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Posts Tagged ‘Carlton Fisk’

We celebrated the fifth anniversary of our complete and total decimation of the Yankees in the 2004 ALCS on Tuesday.  Just thinking about that 10-3 final score gives me goosebumps.  That was the greatest day in the history of New England for all of a week before we won it all.  World champions.  I said this at the time, and I say it every year, because it’s true: it never gets old.  No matter how many wins anyone else may be able to rack up, none of them will ever measure up to 2004.  Ever.  And no defeat will ever be as painful as the one the Yankees experienced.  There’s a reason why it’s called the greatest comeback in the history of baseball.  And I wouldn’t have wanted to get to the big stage any other way.

Meanwhile, Tim Bogar and Brad Mills interviewed for the Astros’ managerial job.  That’s not something I want to hear.  Mills has been our bench coach for the past six seasons, and he’s done a great job.  Obviously I’m rooting for his success, but I just hope that success is achieved in Boston, not in Houston.

And supposedly we’re chasing Adrian Gonzalez via trade.  This could get very interesting, very quickly.  At twenty-seven years of age, he hit forty home runs, batted in ninety-nine RBIs this year, led the Major Leagues in walks, and finished the season with a .407 on-base percentage.  But wait; the plot thickens.  One of our assistant GMs, Jed Hoyer, is about to become the Padres’ GM.  (This leaves Ben Cherington as our only assistant GM.  The decision is likely to be announced in the next few days.  Bud Selig doesn’t want clubs making such major announcements during the World Series, so it’ll happen beforehand, especially since Hoyer will need to get his personnel in place and prepare for the GMs meeting starting on November 9.) So if one of them lands the job, our options become wide-open, and the road to the trade just got re-paved.  The important question here is who is on the block.  I wouldn’t be surprised if it’s Mike Lowell and prospects; Youk would then move to third permanently while Gonzalez plays first.  But I don’t know if the Padres would bite.  I think it’s safe to say Youk won’t be going anywhere; he’s too good at the plate and in the field.  And I don’t think Pedroia even enters into this discussion.  So I think Lowell, prospects, and bench players are up for grabs.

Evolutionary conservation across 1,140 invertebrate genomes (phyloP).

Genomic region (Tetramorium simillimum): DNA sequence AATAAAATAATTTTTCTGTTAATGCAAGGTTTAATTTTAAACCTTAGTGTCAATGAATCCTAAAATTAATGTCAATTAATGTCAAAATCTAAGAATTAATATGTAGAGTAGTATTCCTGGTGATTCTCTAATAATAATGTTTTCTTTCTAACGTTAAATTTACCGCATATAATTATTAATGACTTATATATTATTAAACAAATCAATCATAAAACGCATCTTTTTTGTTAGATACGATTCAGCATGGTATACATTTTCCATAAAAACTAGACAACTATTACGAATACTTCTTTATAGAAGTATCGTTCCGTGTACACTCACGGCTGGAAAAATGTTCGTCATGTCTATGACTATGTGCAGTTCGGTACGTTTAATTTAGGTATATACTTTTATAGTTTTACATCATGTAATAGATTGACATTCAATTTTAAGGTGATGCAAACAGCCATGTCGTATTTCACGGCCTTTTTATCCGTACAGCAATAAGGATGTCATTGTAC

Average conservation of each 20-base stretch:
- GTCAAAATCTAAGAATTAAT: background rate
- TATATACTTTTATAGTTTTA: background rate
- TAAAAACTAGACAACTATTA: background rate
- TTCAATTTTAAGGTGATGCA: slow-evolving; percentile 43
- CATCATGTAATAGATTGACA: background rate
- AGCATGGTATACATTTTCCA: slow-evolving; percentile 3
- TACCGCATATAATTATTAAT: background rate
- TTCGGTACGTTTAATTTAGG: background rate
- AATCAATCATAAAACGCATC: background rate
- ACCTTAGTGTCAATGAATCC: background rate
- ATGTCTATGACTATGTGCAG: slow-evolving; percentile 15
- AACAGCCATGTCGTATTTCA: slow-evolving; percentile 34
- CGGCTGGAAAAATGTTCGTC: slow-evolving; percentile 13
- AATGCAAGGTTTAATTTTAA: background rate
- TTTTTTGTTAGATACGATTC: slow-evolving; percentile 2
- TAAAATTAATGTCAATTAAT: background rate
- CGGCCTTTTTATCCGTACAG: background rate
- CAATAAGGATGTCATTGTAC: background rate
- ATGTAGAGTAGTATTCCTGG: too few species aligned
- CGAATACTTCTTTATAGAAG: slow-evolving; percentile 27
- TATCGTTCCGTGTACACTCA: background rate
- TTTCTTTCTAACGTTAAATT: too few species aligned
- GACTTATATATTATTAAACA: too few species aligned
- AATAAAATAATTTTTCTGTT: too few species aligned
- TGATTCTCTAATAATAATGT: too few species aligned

Speaking of Pedroia, check this out.  During his MVP season, he swung at the first pitch fifteen percent of the time.  This past year, that stat was down to seven percent.  Furthermore, during his MVP season he hit .306 with eight doubles and two dingers on the first pitch.  This past year, he hit .167 with four hits, period.  And if you don’t consider his one-pitch at-bats, his numbers from the two season are almost exactly the same.  But there’s a trade-off.  With more patience came twenty-four more walks and a comparable on-base percentage despite the thirty-point drop in average.  And while we’re on the subject of examining the season via stats, the only Red Sox catcher since 1954 who’s had a better average in September than Victor Martinez is Carlton Fisk.  Just to give you an idea of how ridiculously awesome V-Mart is.  Youk has had the highest OPS in the American League since 2008.  (It’s .960, a full ten points higher than A-Rod’s.  I’m just sayin’.) Jacoby Ellsbury is one of only six since 1915 to bat over .300 with forty-five extra-base hits and seventy steals; the other five are Ty Cobb, Rickey Henderson, Willie Wilson, Tim Raines, and Kenny Lofton.  David Ortiz hit more home runs than anyone in the AL since June 6, but only six of those were hit with runners in scoring position and struggled immensely against lefties.  In three of his past four seasons, Jason Bay has experienced a slump starting sometime in June and ending sometime in July that lasts for about a month.

Saito cleared waivers on Monday, but mutual interest in his return has been expressed.  Why not? He finished the year with a 2.43 ERA, the eighth-lowest in the Majors for a reliever with forty-plus appearances.  Wakefield had surgery at Mass General on Wednesday to repair a herniated disk in his back.  The surgery was successful, he’ll begin rehab immediately, and expect him to be pitching before Spring Training.